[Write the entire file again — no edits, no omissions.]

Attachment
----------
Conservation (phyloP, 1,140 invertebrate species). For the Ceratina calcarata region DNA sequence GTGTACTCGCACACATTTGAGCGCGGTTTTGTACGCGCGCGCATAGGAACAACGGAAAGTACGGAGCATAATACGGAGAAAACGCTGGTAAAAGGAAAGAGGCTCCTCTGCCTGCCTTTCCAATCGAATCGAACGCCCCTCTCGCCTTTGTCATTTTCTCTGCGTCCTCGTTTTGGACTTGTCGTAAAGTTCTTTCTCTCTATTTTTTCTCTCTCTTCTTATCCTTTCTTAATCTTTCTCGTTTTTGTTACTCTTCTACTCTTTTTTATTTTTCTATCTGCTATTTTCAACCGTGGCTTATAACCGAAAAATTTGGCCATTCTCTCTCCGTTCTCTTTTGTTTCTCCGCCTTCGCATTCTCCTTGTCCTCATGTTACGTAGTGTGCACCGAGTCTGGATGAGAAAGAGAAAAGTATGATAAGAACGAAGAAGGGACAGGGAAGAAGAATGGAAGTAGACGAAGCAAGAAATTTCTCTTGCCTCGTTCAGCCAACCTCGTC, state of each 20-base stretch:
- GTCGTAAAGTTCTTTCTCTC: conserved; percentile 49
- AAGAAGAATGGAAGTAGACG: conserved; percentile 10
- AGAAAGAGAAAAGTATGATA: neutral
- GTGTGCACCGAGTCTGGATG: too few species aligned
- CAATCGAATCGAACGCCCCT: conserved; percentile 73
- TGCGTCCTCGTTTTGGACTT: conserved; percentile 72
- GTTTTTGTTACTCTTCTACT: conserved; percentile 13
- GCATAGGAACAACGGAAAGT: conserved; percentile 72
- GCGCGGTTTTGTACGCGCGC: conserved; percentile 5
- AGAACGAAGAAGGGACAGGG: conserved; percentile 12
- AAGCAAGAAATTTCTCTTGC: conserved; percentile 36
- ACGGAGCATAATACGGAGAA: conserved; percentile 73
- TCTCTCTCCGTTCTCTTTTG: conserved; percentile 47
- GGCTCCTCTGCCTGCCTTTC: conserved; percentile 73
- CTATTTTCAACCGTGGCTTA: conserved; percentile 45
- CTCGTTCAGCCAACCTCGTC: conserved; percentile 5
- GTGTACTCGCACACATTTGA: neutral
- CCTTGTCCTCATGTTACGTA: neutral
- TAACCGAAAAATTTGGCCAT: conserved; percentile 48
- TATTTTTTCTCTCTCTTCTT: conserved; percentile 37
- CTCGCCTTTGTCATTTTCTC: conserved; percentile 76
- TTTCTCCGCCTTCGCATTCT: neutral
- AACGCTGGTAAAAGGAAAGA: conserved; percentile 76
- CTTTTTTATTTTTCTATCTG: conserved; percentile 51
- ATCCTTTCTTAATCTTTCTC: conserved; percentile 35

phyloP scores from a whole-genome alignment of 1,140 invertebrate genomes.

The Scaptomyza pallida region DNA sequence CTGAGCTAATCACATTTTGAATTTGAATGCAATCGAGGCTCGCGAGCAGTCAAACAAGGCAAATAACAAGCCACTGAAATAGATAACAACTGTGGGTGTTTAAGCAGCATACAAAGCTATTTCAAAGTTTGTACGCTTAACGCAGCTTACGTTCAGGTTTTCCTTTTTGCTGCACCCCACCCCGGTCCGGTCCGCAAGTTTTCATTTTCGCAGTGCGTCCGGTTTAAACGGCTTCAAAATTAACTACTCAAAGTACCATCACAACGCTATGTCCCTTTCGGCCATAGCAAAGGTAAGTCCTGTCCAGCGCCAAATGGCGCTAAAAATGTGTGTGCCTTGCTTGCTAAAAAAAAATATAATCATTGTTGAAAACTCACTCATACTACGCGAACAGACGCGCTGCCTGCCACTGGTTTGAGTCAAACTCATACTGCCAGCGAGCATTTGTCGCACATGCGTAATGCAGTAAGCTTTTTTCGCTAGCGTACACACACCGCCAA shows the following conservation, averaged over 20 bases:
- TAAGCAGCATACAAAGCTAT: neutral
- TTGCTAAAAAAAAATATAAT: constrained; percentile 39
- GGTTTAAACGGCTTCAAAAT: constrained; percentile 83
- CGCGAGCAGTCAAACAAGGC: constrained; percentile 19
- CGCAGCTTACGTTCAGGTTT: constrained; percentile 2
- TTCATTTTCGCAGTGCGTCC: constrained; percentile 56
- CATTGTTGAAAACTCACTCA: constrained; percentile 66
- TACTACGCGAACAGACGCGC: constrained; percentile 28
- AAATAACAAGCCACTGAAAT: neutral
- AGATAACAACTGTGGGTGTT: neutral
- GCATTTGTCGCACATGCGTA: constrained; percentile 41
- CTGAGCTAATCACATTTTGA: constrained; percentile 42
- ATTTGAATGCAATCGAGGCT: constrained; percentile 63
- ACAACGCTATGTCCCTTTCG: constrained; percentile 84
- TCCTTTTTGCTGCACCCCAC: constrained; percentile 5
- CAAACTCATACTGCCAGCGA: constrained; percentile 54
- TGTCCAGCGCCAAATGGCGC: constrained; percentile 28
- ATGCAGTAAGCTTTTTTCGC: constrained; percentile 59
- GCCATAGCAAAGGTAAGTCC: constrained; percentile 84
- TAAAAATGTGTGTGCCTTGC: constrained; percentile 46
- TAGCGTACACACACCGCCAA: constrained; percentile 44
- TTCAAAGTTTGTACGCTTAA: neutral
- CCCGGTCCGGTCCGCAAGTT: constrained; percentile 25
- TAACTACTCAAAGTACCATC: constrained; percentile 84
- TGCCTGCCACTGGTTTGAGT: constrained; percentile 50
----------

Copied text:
Conservation (phyloP, 1,140 invertebrate species). For the Ceratina calcarata region DNA sequence GTGTACTCGCACACATTTGAGCGCGGTTTTGTACGCGCGCGCATAGGAACAACGGAAAGTACGGAGCATAATACGGAGAAAACGCTGGTAAAAGGAAAGAGGCTCCTCTGCCTGCCTTTCCAATCGAATCGAACGCCCCTCTCGCCTTTGTCATTTTCTCTGCGTCCTCGTTTTGGACTTGTCGTAAAGTTCTTTCTCTCTATTTTTTCTCTCTCTTCTTATCCTTTCTTAATCTTTCTCGTTTTTGTTACTCTTCTACTCTTTTTTATTTTTCTATCTGCTATTTTCAACCGTGGCTTATAACCGAAAAATTTGGCCATTCTCTCTCCGTTCTCTTTTGTTTCTCCGCCTTCGCATTCTCCTTGTCCTCATGTTACGTAGTGTGCACCGAGTCTGGATGAGAAAGAGAAAAGTATGATAAGAACGAAGAAGGGACAGGGAAGAAGAATGGAAGTAGACGAAGCAAGAAATTTCTCTTGCCTCGTTCAGCCAACCTCGTC, state of each 20-base stretch:
- GTCGTAAAGTTCTTTCTCTC: conserved; percentile 49
- AAGAAGAATGGAAGTAGACG: conserved; percentile 10
- AGAAAGAGAAAAGTATGATA: neutral
- GTGTGCACCGAGTCTGGATG: too few species aligned
- CAATCGAATCGAACGCCCCT: conserved; percentile 73
- TGCGTCCTCGTTTTGGACTT: conserved; percentile 72
- GTTTTTGTTACTCTTCTACT: conserved; percentile 13
- GCATAGGAACAACGGAAAGT: conserved; percentile 72
- GCGCGGTTTTGTACGCGCGC: conserved; percentile 5
- AGAACGAAGAAGGGACAGGG: conserved; percentile 12
- AAGCAAGAAATTTCTCTTGC: conserved; percentile 36
- ACGGAGCATAATACGGAGAA: conserved; percentile 73
- TCTCTCTCCGTTCTCTTTTG: conserved; percentile 47
- GGCTCCTCTGCCTGCCTTTC: conserved; percentile 73
- CTATTTTCAACCGTGGCTTA: conserved; percentile 45
- CTCGTTCAGCCAACCTCGTC: conserved; percentile 5
- GTGTACTCGCACACATTTGA: neutral
- CCTTGTCCTCATGTTACGTA: neutral
- TAACCGAAAAATTTGGCCAT: conserved; percentile 48
- TATTTTTTCTCTCTCTTCTT: conserved; percentile 37
- CTCGCCTTTGTCATTTTCTC: conserved; percentile 76
- TTTCTCCGCCTTCGCATTCT: neutral
- AACGCTGGTAAAAGGAAAGA: conserved; percentile 76
- CTTTTTTATTTTTCTATCTG: conserved; percentile 51
- ATCCTTTCTTAATCTTTCTC: conserved; percentile 35

phyloP scores from a whole-genome alignment of 1,140 invertebrate genomes.

The Scaptomyza pallida region DNA sequence CTGAGCTAATCACATTTTGAATTTGAATGCAATCGAGGCTCGCGAGCAGTCAAACAAGGCAAATAACAAGCCACTGAAATAGATAACAACTGTGGGTGTTTAAGCAGCATACAAAGCTATTTCAAAGTTTGTACGCTTAACGCAGCTTACGTTCAGGTTTTCCTTTTTGCTGCACCCCACCCCGGTCCGGTCCGCAAGTTTTCATTTTCGCAGTGCGTCCGGTTTAAACGGCTTCAAAATTAACTACTCAAAGTACCATCACAACGCTATGTCCCTTTCGGCCATAGCAAAGGTAAGTCCTGTCCAGCGCCAAATGGCGCTAAAAATGTGTGTGCCTTGCTTGCTAAAAAAAAATATAATCATTGTTGAAAACTCACTCATACTACGCGAACAGACGCGCTGCCTGCCACTGGTTTGAGTCAAACTCATACTGCCAGCGAGCATTTGTCGCACATGCGTAATGCAGTAAGCTTTTTTCGCTAGCGTACACACACCGCCAA shows the following conservation, averaged over 20 bases:
- TAAGCAGCATACAAAGCTAT: neutral
- TTGCTAAAAAAAAATATAAT: constrained; percentile 39
- GGTTTAAACGGCTTCAAAAT: constrained; percentile 83
- CGCGAGCAGTCAAACAAGGC: constrained; percentile 19
- CGCAGCTTACGTTCAGGTTT: constrained; percentile 2
- TTCATTTTCGCAGTGCGTCC: constrained; percentile 56
- CATTGTTGAAAACTCACTCA: constrained; percentile 66
- TACTACGCGAACAGACGCGC: constrained; percentile 28
- AAATAACAAGCCACTGAAAT: neutral
- AGATAACAACTGTGGGTGTT: neutral
- GCATTTGTCGCACATGCGTA: constrained; percentile 41
- CTGAGCTAATCACATTTTGA: constrained; percentile 42
- ATTTGAATGCAATCGAGGCT: constrained; percentile 63
- ACAACGCTATGTCCCTTTCG: constrained; percentile 84
- TCCTTTTTGCTGCACCCCAC: constrained; percentile 5
- CAAACTCATACTGCCAGCGA: constrained; percentile 54
- TGTCCAGCGCCAAATGGCGC: constrained; percentile 28
- ATGCAGTAAGCTTTTTTCGC: constrained; percentile 59
- GCCATAGCAAAGGTAAGTCC: constrained; percentile 84
- TAAAAATGTGTGTGCCTTGC: constrained; percentile 46
- TAGCGTACACACACCGCCAA: constrained; percentile 44
- TTCAAAGTTTGTACGCTTAA: neutral
- CCCGGTCCGGTCCGCAAGTT: constrained; percentile 25
- TAACTACTCAAAGTACCATC: constrained; percentile 84
- TGCCTGCCACTGGTTTGAGT: constrained; percentile 50